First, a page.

Automation: What you don’t know can hurt you

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The FIMA Europe Research Report provides a unique insight into prevailing attitudes to data management among senior financial executives charged with delivering it within their enterprises. These senior executives are personally liable for their areas of responsibility and could face fines or even imprisonment in the event of major failings at their organisations. 

Risk data aggregation standards have been set globally through BCBS 239, and any bank that asserts itself “BCBS 239 compliant” can no longer claim that it was unaware of a dangerous accumulation of risk, or that it could not have acted sufficiently quickly to offset risks, even in periods of extreme market stress. Various regulators of major financial jurisdictions have addressed the matter of personal accountability: the UK with the Senior Managers and Certification Regime (SMCR), Ireland with the Senior Executive Accountability Regime, and within the EU these responsibilities are covered variously by, among others, CRD IV, MiFID II and the EBA/ESMA Suitability Guidelines.  

With so much personally at stake, one would assume the respondents to the FIMA report would be expected to ensure that the data for which they are responsible is fit for purpose. Answers to some of the questions, however, suggest that there may still be shortcomings in how organisations are approaching this issue. For example, in response to the question “How do you understand your data in context to anticipate and predict potential risk?” 40% of respondents gave answers that relied on automation or the use of algorithms but only around 10% could provide any description of the processes that they employed – none of the answers addressed the contextual aspect of the question. Just as in grade 8 algebra where only 50% of the marks are allocated to the answer, providing the answer alone is no longer acceptable. Regulators are now demanding that organisations show their workings to prove compliance. 

Similarly, in reply to the question “What is your greatest challenge to access the right data and insights to improve customer experience?” 40% replied “I don’t know where to go to for this information.” Answers like these reveal that there is a significant proportion of senior data management professionals who, while aware that the systems for whose data they are ultimately responsible are automated, are not being provided with the necessary information to understand how or where that data is stored. Without that comprehensive understanding of their data landscape, proving that automation is indeed delivering what is supposed to achieve, or in the manner it is believed to be working, is difficult to accomplish convincingly. In addition, planning the most cost-effective upgrade path, or determining how to approach migration to the cloud, or the consequences of decommissioning aging and unreliable systems, becomes unnecessarily costly, difficult, and burdened with risk.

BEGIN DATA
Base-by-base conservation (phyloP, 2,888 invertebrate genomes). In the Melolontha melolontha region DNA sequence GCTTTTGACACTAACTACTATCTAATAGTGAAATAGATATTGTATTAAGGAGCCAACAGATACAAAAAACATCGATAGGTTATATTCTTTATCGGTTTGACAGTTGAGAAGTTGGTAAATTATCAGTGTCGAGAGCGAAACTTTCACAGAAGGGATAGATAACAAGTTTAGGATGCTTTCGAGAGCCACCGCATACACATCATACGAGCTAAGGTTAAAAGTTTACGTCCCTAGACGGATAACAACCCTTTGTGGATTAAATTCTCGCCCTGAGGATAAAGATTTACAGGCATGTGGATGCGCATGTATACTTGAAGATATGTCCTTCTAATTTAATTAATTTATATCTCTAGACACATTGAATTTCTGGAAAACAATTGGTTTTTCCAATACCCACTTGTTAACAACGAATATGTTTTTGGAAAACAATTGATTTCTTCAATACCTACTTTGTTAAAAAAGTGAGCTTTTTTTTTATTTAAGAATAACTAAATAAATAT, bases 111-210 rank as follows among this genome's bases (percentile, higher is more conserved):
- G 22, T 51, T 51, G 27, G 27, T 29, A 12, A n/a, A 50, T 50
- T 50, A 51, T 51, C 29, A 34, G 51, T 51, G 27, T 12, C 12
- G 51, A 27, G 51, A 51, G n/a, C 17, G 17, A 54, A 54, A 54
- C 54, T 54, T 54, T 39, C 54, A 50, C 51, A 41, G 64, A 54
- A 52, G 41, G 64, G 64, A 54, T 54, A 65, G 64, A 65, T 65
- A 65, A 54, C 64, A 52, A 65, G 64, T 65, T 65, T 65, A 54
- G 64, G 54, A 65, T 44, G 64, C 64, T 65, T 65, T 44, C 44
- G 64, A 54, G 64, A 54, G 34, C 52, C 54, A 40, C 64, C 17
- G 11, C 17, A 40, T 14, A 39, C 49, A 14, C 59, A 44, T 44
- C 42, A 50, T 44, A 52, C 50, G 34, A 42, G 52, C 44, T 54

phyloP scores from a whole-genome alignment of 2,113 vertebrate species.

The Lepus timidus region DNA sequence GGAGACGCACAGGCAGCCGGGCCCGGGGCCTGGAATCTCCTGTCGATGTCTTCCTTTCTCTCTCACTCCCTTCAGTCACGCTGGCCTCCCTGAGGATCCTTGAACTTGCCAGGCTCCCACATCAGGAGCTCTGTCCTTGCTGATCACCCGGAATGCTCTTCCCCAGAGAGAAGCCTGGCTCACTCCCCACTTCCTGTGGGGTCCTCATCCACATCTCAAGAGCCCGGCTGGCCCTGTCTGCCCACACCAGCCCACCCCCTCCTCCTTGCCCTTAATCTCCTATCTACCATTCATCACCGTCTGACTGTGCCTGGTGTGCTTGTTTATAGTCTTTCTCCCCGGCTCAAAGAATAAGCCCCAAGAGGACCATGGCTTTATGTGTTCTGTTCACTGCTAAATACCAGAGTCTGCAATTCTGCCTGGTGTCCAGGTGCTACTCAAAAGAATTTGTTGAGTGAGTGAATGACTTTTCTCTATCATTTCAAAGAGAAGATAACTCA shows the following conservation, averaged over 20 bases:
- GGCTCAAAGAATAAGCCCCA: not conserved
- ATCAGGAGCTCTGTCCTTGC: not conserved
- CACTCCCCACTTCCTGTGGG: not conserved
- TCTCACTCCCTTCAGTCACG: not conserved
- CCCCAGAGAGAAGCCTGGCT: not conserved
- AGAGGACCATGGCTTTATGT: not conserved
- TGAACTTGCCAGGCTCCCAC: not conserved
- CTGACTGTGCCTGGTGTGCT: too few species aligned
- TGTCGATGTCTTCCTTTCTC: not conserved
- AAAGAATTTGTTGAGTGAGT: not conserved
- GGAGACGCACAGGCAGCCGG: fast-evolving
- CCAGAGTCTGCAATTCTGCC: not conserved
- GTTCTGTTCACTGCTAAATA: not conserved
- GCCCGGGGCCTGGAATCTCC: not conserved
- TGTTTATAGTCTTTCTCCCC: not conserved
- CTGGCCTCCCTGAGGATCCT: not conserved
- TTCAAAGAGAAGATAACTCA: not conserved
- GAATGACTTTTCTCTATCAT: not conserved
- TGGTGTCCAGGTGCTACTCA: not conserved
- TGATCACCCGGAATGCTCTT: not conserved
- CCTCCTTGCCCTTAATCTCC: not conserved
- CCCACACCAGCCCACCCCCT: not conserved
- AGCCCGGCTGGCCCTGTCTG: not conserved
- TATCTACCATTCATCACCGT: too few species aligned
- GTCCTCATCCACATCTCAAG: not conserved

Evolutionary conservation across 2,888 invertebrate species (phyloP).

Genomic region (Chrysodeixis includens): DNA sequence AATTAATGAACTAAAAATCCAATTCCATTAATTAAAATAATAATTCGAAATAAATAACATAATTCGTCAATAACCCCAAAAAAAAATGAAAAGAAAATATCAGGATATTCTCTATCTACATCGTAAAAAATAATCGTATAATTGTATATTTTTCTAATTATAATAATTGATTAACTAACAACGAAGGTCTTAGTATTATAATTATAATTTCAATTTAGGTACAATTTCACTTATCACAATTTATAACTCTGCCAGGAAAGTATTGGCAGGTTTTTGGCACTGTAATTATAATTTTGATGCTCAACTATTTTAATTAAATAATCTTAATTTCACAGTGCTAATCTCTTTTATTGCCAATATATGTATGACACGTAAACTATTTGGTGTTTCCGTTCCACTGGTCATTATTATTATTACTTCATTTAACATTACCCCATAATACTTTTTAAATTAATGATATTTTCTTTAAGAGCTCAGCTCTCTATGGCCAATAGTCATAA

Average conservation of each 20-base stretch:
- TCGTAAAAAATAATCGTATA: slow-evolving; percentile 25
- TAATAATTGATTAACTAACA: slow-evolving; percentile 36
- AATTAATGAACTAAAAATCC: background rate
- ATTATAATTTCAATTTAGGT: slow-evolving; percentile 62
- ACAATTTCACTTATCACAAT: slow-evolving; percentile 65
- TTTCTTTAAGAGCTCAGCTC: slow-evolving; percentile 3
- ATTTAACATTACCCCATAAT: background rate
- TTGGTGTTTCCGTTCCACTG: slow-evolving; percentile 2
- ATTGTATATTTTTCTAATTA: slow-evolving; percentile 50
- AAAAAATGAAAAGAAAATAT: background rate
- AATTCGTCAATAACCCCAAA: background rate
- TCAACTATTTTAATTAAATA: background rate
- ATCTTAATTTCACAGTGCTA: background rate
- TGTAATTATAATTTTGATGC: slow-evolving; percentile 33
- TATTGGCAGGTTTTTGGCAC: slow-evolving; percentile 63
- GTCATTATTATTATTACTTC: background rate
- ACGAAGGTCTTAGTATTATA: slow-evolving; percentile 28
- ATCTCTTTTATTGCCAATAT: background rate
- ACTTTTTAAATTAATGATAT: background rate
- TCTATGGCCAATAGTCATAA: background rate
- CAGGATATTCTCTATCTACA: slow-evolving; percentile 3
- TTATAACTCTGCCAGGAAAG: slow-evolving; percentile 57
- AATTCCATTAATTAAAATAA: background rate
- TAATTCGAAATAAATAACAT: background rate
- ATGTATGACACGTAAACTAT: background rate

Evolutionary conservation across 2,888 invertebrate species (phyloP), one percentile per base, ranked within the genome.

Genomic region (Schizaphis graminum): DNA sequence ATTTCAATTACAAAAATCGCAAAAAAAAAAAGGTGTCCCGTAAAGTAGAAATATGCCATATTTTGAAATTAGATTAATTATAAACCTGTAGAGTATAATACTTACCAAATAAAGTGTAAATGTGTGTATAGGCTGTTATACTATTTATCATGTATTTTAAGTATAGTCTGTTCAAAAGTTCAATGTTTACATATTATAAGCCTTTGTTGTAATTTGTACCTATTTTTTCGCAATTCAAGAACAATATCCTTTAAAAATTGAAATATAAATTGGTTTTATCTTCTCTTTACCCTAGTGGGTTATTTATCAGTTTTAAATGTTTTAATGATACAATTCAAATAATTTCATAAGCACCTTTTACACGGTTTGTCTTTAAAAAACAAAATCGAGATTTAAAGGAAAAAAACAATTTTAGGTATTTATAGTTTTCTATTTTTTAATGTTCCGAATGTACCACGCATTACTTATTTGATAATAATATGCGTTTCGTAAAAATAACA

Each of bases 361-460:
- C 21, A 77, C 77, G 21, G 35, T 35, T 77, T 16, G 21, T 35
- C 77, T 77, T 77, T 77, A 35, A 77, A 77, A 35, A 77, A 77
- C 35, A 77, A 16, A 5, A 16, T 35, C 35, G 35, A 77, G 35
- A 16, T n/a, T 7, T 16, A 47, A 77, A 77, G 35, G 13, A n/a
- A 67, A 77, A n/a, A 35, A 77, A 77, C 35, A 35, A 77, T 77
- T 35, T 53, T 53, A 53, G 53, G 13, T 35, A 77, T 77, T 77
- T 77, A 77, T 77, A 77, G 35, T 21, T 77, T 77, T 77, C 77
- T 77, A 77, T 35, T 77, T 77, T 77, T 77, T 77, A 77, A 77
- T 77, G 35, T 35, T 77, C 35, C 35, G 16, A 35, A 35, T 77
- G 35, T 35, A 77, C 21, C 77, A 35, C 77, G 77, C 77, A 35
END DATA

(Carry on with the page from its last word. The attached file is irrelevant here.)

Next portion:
Built by practitioners with a deep understanding of modern data challenges, Solidatus enables organisations to achieve automation with unprecedented levels of reliability, because it is built upon a solid foundation of organisation-wide understanding. With a ground-breaking lineage-first approach, Solidatus provides comprehension and consistency across entire organisations – allowing them to optimise, govern, regulate and achieve transformation with total confidence.  

We witnessed the fallout from inadequate data management with the global financial crisis of 2007-2008, when the consequences of banks’ actions could not be seen clearly by the banks themselves until it was too late. The tools they used for data management were not up to the challenge of informing decision-makers adequately: today, Solidatus can provide levels of insight that enable risk to be managed proactively and in real-time. The only effective protection against another financial crisis is a complete understanding of the data, visualised and made available to the right people at the right time. It would be a double catastrophe were another crisis to occur, that could have been avoided had levels of data management across the industry been optimised, rather than succumbing to the false security of poorly-comprehended automation. 

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